On Mack's last day delivering mail, he made it a point to stop by one of the houses along his route to say how much enjoyed watching a young family grow. It's always nice to develop a good relationship with the people you do business with.
CHARLESTON, W.Va. - While it's often said that good help is hard to find, by the same token, good helpers are a most pleasant find.Late last week, I ran to answer a knock at my front door.I wasn't expecting any packages and I wasn't in the mood to deal with solicitors of either services or salvation.Turns out it was our mail carrier, Mack, dropping off a few letters, which was nice.But he really just stopped by to tell me that he was retiring and that it was his last day on the job.Aside from my uncle and a friend who's a postmaster, I never get to know members of this much-maligned civil service. Most times, they're in their trucks and I'm in my house and rarely do our paths cross.But given my odd newspaper hours, I got to see Mack a lot, especially on my morning walks when I'd take my boy out in his baby backpack.
Mack would always stop his truck and we'd chat for a few minutes. He'd try to shake my son's hand or teach him how to give a high-five.My boy had awakened from his nap when I answered the door and I called him over to say goodbye to Mr. Mack, which he did.Mack said it had been a pleasure watching him grow and that he'd enjoyed getting to know my family. My wife Kris and I were sad to be losing one of the good people in our neighborhood. I knew I'll miss the sweet whiff of cigar smoke from his truck as he made his rounds.He said he'd likely stick around here for a while but was considering a retirement community for postal workers in Florida. (Who knew there was a such a place?)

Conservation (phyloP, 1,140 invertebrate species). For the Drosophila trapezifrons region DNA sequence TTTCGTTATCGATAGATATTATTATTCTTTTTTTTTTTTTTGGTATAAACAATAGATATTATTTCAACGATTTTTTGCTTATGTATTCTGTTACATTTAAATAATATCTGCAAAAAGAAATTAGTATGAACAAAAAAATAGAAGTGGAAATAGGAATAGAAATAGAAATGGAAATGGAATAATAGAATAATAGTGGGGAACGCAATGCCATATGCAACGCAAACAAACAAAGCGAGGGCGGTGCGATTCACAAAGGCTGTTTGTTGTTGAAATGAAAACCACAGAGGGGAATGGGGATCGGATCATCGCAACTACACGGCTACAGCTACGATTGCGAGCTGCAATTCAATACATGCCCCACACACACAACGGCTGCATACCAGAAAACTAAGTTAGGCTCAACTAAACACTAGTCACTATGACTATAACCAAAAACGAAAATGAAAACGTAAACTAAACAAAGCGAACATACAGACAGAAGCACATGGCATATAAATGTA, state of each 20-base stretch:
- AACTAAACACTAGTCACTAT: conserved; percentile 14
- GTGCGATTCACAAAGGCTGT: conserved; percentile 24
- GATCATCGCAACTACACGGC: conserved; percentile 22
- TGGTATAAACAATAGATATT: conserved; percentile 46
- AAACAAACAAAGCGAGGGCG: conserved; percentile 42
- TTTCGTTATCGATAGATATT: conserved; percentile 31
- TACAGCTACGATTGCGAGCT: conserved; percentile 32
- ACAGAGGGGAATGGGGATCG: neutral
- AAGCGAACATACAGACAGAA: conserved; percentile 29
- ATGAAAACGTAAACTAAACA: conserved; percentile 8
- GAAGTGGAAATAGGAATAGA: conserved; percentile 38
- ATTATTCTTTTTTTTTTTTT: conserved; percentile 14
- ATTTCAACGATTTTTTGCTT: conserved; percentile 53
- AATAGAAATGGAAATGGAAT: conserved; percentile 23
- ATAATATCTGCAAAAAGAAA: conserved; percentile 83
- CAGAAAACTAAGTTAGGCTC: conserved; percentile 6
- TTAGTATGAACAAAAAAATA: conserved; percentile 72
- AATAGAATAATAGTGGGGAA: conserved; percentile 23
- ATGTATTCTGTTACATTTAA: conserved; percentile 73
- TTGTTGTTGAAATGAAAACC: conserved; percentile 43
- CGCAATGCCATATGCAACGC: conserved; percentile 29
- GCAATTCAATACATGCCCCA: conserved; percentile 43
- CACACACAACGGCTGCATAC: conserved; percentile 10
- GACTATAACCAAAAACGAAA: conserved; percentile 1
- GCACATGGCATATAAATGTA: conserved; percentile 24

I just hope he enjoys a well-deserved rest in the company of good friends and family come snow, rain, heat or gloom of night.I often find that being an amiable customer goes a long way toward turning business transactions into friendly interactions.I got to know Mack by name over a period of years. Depending on the turnover at some establishments, you can come to develop a familiarity with some long-term employees.I've just introduced myself to Chris over at Colonial Exxon, so I hope he, his co-workers and I eventually get to know each other on a first-name basis, as opposed to "fella" or "buddy."After a recent spate of work that needed to be done to our family vehicles, I finally had to tell him, "I like you guys, but I think I'm seeing too much of you all."
Truth be told, they have a friendly crew up there - and free air - and I don't mind seeing them every time I fill up. I like to think we're building relationships.I've found that developing a good rapport with the people you work with is as important as it is with the folks who regularly provide you services - if not more so, considering that you have to be with them five days a week.We interviewed Josh Work to fill a spot on our copydesk about three years ago and it's been a pleasure to watch him progress from an unsure junior member of the staff to a reliable, steady contributor with more certain instincts and self-assuredness.(He might seem to be wracked with self-doubt about his work, but I believe it's more borne of over-thinking than lack of ability. "Trust your feelings, Luke," I'd often say, repeating Obi Wan Kenobi's advice to young Luke Skywalker in "Star Wars.")Well, now, he's following his feelings to be closer to his family that's migrated from their native Ohio down to Carolina.I'll miss his smart, quirky personality as well as his eye for detail, blossoming creativity and shameless love of the pun. As he enjoyed saying about the new Boy Scout camp near Fayetteville, "It's in tents."
Good help really is hard to find, so you'd better believe I'm always sad when I lose it.Writer Philip Maramba can be reached at 304-348-1703 or firstname.lastname@example.org.